During the Summer months, smoothies featured quite heavily in my diet; I love the fact that they are so versatile – you can throw a great number of ingredients together, blend them all up, and the result is a tasty, nutritious and colourful treat. During Autumn and Winter, soups take the place of smoothies for me, and I love soup for the very same reasons. I especially love the way that the colours of the vegetables that are harvested in Autumn reflect the changing colour of the leaves. Perhaos what I love even more is that with soup, you can make an enormous quantity with great ease, so whether you have many mouths to feed, or just like stocking up your freezer with a seasons worth of warming lunches, making a giant pot of soup is never a bad idea.
In some ways, I feel like it’s a little bit unnecessary to write down the soup recipes I make, because they are such an inexact Science. Just like my smoothies, I throw together whatever I have and make it work. So really, this recipe is just to serve as a reminder of the flavours I have used, and to perhaps give you some inspiration if you feel in need of that.
Seasonal Squash Soup makes approximately 10 portions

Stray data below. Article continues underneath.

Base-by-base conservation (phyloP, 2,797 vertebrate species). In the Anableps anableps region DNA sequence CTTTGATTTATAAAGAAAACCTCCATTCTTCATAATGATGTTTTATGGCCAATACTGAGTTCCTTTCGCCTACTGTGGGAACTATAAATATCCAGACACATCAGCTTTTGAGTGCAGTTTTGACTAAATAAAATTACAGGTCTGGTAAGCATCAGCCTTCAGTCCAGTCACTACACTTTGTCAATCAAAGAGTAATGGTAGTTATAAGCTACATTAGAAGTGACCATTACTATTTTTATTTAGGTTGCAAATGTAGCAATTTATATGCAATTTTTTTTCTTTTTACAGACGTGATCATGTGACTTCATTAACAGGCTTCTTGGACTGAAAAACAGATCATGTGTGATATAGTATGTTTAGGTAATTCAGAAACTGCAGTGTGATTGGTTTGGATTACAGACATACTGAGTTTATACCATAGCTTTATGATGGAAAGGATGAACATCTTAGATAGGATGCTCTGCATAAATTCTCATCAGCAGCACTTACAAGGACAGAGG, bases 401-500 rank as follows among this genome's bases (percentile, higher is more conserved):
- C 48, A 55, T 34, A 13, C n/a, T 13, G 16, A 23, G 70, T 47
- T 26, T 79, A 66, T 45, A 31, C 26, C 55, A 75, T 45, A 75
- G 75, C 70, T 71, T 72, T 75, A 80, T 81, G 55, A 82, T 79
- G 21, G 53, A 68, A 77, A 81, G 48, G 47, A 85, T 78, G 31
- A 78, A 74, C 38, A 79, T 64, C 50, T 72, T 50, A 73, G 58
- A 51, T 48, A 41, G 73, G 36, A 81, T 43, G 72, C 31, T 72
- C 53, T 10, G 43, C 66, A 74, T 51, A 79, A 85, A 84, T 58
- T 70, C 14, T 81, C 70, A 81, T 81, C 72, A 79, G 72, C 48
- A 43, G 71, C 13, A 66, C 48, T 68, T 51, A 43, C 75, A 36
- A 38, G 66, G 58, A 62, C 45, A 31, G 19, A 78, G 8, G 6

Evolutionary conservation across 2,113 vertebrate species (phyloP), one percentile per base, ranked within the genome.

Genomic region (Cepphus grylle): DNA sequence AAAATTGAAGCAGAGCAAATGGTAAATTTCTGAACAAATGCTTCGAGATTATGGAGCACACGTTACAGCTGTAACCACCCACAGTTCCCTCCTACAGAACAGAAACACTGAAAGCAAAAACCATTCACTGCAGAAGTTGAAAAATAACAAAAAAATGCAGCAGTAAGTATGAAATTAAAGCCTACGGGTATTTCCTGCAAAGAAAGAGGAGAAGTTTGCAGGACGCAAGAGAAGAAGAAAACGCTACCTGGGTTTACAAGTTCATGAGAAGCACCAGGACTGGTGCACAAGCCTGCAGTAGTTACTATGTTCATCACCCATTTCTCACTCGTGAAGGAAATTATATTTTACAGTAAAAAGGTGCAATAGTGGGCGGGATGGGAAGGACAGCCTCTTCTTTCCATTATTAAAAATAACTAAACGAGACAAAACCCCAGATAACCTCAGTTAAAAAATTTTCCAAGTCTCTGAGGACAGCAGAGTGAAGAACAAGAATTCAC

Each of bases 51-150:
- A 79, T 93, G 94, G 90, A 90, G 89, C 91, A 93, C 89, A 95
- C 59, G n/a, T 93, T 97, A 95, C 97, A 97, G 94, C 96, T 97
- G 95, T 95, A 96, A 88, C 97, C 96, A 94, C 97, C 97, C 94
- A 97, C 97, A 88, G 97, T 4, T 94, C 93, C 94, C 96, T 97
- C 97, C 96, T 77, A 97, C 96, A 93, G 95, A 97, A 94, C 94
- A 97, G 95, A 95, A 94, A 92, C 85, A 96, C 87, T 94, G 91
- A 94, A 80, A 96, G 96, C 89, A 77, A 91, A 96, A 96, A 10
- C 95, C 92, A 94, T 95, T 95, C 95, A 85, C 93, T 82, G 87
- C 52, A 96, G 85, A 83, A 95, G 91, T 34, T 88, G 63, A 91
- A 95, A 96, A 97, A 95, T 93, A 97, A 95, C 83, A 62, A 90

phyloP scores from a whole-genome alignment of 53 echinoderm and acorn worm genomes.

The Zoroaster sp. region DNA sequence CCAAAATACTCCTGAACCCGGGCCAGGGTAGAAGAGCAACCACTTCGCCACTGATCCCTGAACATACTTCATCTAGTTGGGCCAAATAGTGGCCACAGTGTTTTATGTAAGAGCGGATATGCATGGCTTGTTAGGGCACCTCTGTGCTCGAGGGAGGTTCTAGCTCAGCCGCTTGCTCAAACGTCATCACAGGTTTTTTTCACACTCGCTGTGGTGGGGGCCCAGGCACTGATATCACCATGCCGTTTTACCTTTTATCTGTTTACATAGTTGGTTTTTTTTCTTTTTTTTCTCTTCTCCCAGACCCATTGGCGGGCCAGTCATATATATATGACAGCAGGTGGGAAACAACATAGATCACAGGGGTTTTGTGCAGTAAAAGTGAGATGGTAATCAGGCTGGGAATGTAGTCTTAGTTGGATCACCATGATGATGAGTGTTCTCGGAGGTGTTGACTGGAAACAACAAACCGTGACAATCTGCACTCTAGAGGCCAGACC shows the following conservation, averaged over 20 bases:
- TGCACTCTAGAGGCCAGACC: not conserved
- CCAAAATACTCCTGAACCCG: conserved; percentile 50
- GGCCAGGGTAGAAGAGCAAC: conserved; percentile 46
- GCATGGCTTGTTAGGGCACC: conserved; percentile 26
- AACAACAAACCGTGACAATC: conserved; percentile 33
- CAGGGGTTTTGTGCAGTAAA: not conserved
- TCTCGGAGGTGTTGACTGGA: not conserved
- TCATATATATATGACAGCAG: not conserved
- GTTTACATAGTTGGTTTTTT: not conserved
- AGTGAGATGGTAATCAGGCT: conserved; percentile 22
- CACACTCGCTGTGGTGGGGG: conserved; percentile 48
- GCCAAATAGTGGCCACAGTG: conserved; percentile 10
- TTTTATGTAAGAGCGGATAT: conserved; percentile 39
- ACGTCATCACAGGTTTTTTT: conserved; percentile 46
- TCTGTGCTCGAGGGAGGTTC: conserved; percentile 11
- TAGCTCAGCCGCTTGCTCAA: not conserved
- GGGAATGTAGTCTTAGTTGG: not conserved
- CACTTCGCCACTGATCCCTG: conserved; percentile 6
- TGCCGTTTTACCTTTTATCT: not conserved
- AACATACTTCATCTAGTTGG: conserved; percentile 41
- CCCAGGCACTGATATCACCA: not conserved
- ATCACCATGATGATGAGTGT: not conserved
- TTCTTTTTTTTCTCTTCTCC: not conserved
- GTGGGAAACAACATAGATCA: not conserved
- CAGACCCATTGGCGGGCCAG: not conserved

1 butternut squash
1 other kind of squash or pumpkin - any will do
1 sweet potato
2 large baking potatoes
4 sticks celery
2 large onions
4 cloves garlic
1 red chilli
1 tbsp garam masala (or a combination of spices such as cumin, paprika, etc)
1.5 litres vegetable or chicken stock
1) In a large pan (I used a 10 litre flameproof casserole dish), heat a knob of butter and a slosh of oil gently.
2) Cut up the onion and celery, and cook gently in the melted butter until translucent.
3) Preheat the oven to 200C / Gas mark 5.
4) Peel your squash and cut into large chunks, then place in a roasting tin, drizzle with oil and season with salt and pepper. Roast for 30 - 40 minutes (depending on how big your chunks are) or until soft.
5) Add in the garlic, chopped chilli and garam masala to the pan on the stove and cook for a minute or until you can smell the lovely garlic and spice aromas.
(NB: I cut up the garlic into relatively large chunks to prevent it from burning. As I was intending on blending the soup, there wasn't a risk of some unfortunate soul ending up with a giant chunk of garlic in their bowl.)
6) Peel and chop the rest of the vegetables and add to the pan to cook gently for 10 minutes or so. If the vegetables look like they are going to start catching on the bottom of the pan, add a splash of water rather than oil to prevent sticking.
7) Add in the stock and leave to simmer for 15 - 20 minutes or until all of the vegetables are cooked through.
8) Put the squash into a food processor / blender, along with the other vegetables, and blend until smooth. Then add extra water if needed to get the soup to your desired consistency. Season to taste.